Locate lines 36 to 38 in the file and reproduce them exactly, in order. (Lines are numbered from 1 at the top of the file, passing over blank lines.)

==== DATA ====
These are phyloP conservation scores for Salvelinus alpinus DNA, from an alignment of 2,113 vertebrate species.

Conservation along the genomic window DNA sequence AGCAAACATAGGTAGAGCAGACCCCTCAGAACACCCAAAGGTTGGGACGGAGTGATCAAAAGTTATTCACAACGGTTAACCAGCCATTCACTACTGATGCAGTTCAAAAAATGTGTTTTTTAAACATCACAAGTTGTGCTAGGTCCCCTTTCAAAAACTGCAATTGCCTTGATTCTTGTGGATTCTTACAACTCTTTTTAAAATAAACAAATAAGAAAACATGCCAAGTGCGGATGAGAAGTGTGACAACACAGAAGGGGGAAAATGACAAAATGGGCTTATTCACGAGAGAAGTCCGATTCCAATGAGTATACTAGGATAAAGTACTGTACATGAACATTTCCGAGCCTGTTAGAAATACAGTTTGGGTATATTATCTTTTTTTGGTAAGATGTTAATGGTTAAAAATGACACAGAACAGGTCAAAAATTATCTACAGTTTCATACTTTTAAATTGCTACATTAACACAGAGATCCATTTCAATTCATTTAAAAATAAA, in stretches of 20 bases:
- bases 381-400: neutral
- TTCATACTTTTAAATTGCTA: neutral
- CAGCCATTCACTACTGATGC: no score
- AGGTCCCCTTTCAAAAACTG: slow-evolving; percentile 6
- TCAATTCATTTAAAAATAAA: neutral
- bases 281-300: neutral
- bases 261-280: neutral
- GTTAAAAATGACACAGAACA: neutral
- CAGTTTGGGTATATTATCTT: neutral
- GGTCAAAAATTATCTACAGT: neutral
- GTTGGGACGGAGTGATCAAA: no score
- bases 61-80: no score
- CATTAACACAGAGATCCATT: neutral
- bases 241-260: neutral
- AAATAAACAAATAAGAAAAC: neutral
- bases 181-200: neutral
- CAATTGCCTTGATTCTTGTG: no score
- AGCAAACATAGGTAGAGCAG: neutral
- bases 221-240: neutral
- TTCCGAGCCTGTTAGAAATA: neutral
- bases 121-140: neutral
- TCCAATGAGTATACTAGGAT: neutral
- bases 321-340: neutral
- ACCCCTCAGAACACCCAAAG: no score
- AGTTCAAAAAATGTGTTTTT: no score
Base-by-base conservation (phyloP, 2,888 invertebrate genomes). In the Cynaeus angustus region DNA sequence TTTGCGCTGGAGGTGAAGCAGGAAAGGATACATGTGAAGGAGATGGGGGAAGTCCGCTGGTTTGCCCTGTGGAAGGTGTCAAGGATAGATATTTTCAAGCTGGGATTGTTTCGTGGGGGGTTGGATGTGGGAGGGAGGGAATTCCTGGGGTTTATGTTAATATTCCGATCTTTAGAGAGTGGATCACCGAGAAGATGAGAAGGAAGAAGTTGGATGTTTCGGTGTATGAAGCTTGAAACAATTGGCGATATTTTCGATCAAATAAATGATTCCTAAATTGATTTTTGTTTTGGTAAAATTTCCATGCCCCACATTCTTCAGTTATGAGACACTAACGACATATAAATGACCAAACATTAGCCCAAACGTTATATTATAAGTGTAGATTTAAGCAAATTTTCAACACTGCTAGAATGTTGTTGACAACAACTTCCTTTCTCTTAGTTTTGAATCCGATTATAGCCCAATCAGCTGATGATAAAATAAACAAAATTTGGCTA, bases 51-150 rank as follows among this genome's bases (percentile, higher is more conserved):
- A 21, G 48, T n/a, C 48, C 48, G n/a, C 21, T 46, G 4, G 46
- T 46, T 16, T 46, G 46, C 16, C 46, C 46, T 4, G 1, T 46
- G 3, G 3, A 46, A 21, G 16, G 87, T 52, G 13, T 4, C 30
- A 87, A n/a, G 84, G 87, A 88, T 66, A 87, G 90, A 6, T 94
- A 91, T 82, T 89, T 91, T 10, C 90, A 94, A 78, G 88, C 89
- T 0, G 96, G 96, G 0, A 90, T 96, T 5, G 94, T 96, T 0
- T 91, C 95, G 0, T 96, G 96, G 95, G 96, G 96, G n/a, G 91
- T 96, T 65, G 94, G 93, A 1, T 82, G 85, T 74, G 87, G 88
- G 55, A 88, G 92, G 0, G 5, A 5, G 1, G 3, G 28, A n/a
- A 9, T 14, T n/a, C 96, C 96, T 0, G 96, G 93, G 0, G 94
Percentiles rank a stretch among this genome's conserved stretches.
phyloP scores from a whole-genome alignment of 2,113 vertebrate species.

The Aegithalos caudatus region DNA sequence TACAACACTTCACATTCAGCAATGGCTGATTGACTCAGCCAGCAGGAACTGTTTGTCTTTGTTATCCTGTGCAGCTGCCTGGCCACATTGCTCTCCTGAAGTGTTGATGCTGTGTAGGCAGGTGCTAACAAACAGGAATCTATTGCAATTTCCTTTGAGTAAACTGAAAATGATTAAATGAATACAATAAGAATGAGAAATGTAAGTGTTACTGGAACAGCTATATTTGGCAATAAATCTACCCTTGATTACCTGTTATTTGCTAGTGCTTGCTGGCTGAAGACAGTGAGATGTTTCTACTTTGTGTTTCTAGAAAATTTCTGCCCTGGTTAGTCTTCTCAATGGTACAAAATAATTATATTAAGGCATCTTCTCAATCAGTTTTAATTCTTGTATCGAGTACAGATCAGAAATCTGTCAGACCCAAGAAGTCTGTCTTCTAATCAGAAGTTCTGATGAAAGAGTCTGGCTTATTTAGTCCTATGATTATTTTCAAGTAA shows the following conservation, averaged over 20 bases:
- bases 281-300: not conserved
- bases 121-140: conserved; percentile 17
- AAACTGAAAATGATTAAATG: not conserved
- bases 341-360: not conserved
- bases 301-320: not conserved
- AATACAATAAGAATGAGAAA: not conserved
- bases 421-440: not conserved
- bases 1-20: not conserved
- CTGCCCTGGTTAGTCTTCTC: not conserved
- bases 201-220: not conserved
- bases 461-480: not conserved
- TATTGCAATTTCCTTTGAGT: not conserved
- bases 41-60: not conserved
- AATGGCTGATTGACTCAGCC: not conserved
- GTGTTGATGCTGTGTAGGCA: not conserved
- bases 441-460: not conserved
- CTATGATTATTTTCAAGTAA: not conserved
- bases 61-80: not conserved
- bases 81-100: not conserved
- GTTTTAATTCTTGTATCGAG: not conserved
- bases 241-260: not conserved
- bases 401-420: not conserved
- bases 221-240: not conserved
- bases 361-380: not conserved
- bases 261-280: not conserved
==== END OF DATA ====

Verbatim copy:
- T 96, T 65, G 94, G 93, A 1, T 82, G 85, T 74, G 87, G 88
- G 55, A 88, G 92, G 0, G 5, A 5, G 1, G 3, G 28, A n/a
- A 9, T 14, T n/a, C 96, C 96, T 0, G 96, G 93, G 0, G 94